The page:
Sunday Night Fever

When your Sunday night strategy is a fun pricing curiosity with a bit of pitch-blackness

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With the 40th anniversary of “Saturday Night Fever” upon us, Vanity Fair recently described the pop culture movie as a “fun 70s curiosity with pitch-blackness.” The special anniversary release of this iconic film not only elicits nostalgic memories of obnoxious white suits and slick dance moves, but it also leaves me thinking about hotels and their Sunday night pricing. You see, Sunday nights can also be considered a fun curiosity with a bit of pitch-blackness.

For a large majority of hotels, Sundays are more often than not the slowest night for occupancy. However, for some hotels, Sunday nights are often treated the same as the rest of their weekday business. Is it the most profitable revenue strategy to price a Sunday night the same as, say, a high-demand Tuesday? Or, by doing so,are hotels unknowingly suffering from the Sunday night fever? Click to Tweet | IDeaS Twitter

One might be wondering why some hotels price Sunday as a typical weekday rate. For some, the demand for Sunday nights might be high and a premium rate is well-warranted. For others, however, they might not be pricing their guestrooms dynamically, and are following a traditionally static pricing approach that offers a similar rate for Sunday-Thursday, and another for Friday and Saturday nights.

However, Sunday nights can represent some of the greatest revenue opportunities in many markets, and a weekday strategy that misses the mark by not pricing dynamically ends up sacrificing highly-coveted profits. If your hotel could use some remedies for mending a Sunday night slump, here are a few possible areas for consideration:

  • Does your hotel display all of your available offers? Are there opportunities to offer more incentives for Sunday nights than just your mid-week strategies? After all, you’ve heard it before: An empty room is worth nothing.
  • Since leisure and business travelers have different price sensitivities, can you use your technology and its pricing capabilities to entice these distinctive segments? Perhaps a Friday night reservation for three nights looks something like $199, $199 & $179 to encourage an extension into Sunday nights. For business travelers, perhaps a Sunday check-in is $229, Monday is $249, Tuesday $299, etc.
  • How does your hotel manage lower-valued OTA business? If there is demand present, and the ancillary value of those guests spills over beyond room revenue into the lounge and restaurant, can you better manage that business with length-of-stay controls to help fill Sundays?
  • Stimulating new types of Sunday night offers could be a great way to introduce new people to your hotel. At the end of the day, travel habits are just that—habits. You may end up capturing guests that are more likely to return to your hotel in the future.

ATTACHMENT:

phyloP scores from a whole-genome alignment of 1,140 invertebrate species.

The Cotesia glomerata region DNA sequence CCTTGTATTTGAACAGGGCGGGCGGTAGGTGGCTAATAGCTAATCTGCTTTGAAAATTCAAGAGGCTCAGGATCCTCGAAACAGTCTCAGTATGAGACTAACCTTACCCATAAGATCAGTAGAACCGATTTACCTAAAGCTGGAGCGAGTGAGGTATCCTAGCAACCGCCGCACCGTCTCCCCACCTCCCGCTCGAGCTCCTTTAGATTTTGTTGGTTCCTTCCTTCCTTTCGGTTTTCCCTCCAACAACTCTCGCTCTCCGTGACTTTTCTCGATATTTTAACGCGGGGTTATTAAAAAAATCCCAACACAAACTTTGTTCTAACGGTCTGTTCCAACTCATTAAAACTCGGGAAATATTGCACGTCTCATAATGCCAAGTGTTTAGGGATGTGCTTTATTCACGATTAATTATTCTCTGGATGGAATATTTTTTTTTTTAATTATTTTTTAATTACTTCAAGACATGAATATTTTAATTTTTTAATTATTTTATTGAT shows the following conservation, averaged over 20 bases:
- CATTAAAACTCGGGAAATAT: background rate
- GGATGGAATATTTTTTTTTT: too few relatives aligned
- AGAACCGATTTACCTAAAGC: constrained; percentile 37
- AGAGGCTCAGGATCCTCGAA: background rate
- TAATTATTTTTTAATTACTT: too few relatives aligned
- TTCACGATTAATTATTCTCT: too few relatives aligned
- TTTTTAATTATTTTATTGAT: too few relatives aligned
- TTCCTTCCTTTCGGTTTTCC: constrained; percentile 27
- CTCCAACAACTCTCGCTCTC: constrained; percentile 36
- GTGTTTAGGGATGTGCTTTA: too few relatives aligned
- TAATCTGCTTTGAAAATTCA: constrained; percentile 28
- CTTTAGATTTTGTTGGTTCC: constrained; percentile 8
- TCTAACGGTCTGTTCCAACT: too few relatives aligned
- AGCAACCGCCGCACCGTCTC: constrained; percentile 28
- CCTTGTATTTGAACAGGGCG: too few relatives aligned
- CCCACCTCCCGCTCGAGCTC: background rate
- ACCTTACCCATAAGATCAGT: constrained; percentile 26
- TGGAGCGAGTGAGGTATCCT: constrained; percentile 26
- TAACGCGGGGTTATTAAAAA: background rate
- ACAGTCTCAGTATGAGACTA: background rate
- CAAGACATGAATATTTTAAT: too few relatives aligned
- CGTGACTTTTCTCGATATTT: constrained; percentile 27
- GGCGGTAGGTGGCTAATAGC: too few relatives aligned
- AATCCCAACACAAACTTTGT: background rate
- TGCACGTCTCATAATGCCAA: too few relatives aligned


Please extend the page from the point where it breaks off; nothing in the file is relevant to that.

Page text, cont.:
• Is there an opportunity to tap into special corporate negotiated rates for Sunday nights? Much like you might incentivize Thursday nights to extend into the weekend, can you deploy a similar strategy by incentivizing Sunday night check-ins with your corporate accounts?

In the end, the ideal Sunday night strategy is going to differ for every hotel, in every market, and may even change course every single week. But the cure for a slow day is never giving up on that slow day—and it may require you to think about how you can treat it differently. Length-of-stay incentives, package incentives or managing and accepting new types of business might be some areas worth exploring in the process.

While you might not need a white suit to sell out your Sundays, your hotel might just benefit from a few slick revenue moves.

Neil Corr

Neil Corr

Senior Advisor at IDeaS Revenue Solutions

An IDeaS Senior Advisor since 2013, Neil has over 20 years of hospitality experience. He began his career training as a hotel general manager in London, moving on to roles in sales, marketing and revenue management.

Prior to joining IDeaS, Neil held a number of corporate sales positions and senior revenue management roles. He has designed and deployed various business and system procedures for four major domestic hotel companies, managing centralized and regionalized revenue management & distribution teams, involving major change management and re-organization programs that specialize in applying revenue management beyond guestrooms.

A fellow of HOSPA that has spent three years on their Revenue Management Committee, Neil also holds a CRME certification from HSMAI and regularly delivers workshops at a variety of industry events and trade expos.

Based out of the UK, Neil has responsibility for IDeaS Advisory Services across the EMEA region, helping hotel organizations maximize revenue opportunities and enhance their strategic capabilities. He lives in Buckinghamshire, UK with his wife and two young children.
Neil Corr

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